Remember when Tim Burton was supposed to direct a Superman film entitled Superman Lives, written by Kevin Smith and starring Nicholas Cage as the Man of Steel? Well, neither do we, but it was definitely a thing.
Kevin Smith’s Tusk opens with the sound of two men laughing at their own jokes, so I guess a doff of the cap is due to the filmmaker for encapsulating his movie so efficiently, right from the jump. It’s not just that we’re hearing podcasters Wallace (Justin Long) and Teddy (Haley Joel Osment) giggling at their own presumed cleverness; we’re hearing filmmaker-turned-podcaster-turned-filmmaker-again Smith giggling at the fact that he even made this movie, devised off-the-cuff during an episode of his “SModcast,” its production put up to a fan vote on Twitter. But it’s not like the cult of Smith — and increasingly, over the past two years, that’s exactly what he’s sculpted his remaining fans into — was going to discourage its fearless leader from making a movie if he wanted to. And, for their trouble, he’s made a movie that they will surely devour without question. I’m just not sure where the hell that leaves the rest of us, because Tusk is a mess.
Another late-summer weekend, more terrible news at the box office: according to Box Office Mojo, last weekend was the worst for movie-going in two years, and barely better than the worst of the last decade. The main reason: nothing to see, since the sole new wide release was a bizarre bit of faith-based Elvis fan fiction called The Identical. It couldn’t even crack the top ten, grossing a miserable $977 per screen, and who’s to blame? Film critics, who drubbed the movie (it’s currently sitting at four percent on Rotten Tomatoes) — at least according to co-star Ashley Judd, who used her Twitter feed to call The Identical “a beautiful, heartfelt movie cynics wait to excoriate & non critics/real people adore it!!”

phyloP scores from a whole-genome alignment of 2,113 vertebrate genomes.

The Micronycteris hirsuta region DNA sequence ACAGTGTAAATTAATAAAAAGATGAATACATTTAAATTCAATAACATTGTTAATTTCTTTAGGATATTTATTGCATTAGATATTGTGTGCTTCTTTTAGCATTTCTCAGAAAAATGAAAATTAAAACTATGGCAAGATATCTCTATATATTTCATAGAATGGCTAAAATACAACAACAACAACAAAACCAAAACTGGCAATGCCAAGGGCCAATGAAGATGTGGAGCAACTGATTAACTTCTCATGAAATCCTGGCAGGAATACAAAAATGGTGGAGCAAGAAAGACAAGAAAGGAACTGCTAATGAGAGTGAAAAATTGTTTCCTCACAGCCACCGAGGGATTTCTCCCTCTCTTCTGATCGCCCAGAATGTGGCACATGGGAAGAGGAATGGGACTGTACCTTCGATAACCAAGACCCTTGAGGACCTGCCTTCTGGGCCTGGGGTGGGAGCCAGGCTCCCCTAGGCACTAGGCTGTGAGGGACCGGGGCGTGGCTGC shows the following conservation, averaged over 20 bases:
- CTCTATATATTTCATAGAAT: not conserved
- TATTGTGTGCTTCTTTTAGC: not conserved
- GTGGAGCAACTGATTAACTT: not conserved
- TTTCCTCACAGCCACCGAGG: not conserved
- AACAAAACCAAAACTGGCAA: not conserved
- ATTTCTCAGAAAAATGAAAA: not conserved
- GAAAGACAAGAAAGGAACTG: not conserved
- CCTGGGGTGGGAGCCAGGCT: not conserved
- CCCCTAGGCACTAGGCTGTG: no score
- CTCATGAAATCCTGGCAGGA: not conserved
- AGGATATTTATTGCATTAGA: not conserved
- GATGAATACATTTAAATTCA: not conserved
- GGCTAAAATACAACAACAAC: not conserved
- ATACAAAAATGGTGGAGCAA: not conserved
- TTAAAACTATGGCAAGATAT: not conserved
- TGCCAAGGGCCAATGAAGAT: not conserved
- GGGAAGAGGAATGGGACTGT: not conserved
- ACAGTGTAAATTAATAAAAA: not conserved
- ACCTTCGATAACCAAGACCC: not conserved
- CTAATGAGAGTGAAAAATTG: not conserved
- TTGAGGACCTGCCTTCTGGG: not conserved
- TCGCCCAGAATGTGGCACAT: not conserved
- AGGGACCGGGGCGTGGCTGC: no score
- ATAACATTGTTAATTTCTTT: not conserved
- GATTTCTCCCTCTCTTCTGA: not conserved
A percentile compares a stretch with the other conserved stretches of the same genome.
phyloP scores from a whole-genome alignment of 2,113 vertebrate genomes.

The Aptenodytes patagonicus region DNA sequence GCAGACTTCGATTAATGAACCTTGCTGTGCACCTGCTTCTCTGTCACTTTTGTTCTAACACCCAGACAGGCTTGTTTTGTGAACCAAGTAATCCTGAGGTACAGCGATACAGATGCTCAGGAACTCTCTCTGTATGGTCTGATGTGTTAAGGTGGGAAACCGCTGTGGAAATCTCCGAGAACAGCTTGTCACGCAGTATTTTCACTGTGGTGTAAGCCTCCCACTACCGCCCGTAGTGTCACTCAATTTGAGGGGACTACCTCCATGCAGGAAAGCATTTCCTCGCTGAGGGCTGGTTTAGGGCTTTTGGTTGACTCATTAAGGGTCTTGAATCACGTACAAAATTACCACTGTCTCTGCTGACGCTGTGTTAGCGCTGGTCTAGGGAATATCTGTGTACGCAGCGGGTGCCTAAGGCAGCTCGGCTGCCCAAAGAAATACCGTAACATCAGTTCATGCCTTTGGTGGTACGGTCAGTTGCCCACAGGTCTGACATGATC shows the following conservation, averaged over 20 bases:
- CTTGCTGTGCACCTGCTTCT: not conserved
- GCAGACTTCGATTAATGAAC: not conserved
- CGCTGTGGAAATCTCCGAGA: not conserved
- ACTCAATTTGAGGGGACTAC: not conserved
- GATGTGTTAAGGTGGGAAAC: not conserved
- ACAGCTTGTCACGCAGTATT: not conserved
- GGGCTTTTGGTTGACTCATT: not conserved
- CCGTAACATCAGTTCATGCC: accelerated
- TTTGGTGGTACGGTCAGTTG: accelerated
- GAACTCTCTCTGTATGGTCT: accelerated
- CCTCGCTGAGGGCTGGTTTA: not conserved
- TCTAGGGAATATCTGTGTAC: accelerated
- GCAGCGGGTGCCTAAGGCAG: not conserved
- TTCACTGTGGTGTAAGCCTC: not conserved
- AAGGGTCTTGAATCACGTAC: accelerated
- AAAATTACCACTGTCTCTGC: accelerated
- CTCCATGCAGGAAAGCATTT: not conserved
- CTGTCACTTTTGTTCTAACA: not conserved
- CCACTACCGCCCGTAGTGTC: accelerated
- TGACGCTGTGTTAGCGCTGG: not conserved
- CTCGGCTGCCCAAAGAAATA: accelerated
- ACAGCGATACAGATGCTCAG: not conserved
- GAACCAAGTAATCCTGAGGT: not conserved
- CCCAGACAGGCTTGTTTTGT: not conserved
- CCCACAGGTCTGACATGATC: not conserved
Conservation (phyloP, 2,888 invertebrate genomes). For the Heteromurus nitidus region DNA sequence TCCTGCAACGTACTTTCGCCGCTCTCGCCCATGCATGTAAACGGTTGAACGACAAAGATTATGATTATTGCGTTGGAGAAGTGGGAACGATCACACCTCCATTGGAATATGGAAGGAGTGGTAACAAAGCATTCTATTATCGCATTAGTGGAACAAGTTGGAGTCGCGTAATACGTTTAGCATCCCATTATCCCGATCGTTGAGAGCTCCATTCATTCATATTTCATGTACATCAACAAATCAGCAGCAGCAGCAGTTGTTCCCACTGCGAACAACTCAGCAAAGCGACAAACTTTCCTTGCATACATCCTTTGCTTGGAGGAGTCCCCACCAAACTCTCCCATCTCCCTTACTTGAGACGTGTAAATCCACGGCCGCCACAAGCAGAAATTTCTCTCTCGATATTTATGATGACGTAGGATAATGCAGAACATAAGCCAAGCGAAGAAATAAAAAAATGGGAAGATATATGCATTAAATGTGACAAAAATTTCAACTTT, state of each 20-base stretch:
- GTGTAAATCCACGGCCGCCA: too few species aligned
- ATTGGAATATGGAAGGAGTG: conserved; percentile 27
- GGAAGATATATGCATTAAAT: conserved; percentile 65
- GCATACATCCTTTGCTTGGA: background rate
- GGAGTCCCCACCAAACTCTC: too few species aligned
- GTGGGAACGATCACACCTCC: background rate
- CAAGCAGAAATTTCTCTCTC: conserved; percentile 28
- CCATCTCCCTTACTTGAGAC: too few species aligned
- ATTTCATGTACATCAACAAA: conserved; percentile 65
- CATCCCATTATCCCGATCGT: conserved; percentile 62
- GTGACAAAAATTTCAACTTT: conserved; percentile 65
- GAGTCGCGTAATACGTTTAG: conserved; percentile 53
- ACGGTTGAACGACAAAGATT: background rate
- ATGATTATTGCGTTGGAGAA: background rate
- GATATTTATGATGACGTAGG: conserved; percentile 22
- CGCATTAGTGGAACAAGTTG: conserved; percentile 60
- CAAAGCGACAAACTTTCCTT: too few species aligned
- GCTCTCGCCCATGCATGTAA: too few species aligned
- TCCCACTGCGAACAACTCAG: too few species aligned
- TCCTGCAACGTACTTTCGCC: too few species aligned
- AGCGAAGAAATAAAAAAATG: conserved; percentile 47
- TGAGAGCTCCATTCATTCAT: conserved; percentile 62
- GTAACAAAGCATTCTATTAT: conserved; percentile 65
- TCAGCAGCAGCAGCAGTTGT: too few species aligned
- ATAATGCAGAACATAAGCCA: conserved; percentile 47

Hollywood, this is why you can’t have nice things. A couple of weeks back, word broke that Quentin Tarantino had finished a new screenplay called The Hateful Eight, described as a Western with plum roles for recent Best Actor nominee (and Django Unchained bit player) Bruce Dern and Tarantino fave Christoph Waltz, and there was much rejoicing. That celebration ended earlier this week, when Tarantino discovered that the script had been leaked and pulled the plug on the entire project. But his unproduced script is in good company; here are a few other famous abandoned screenplays we’d love to have …Read More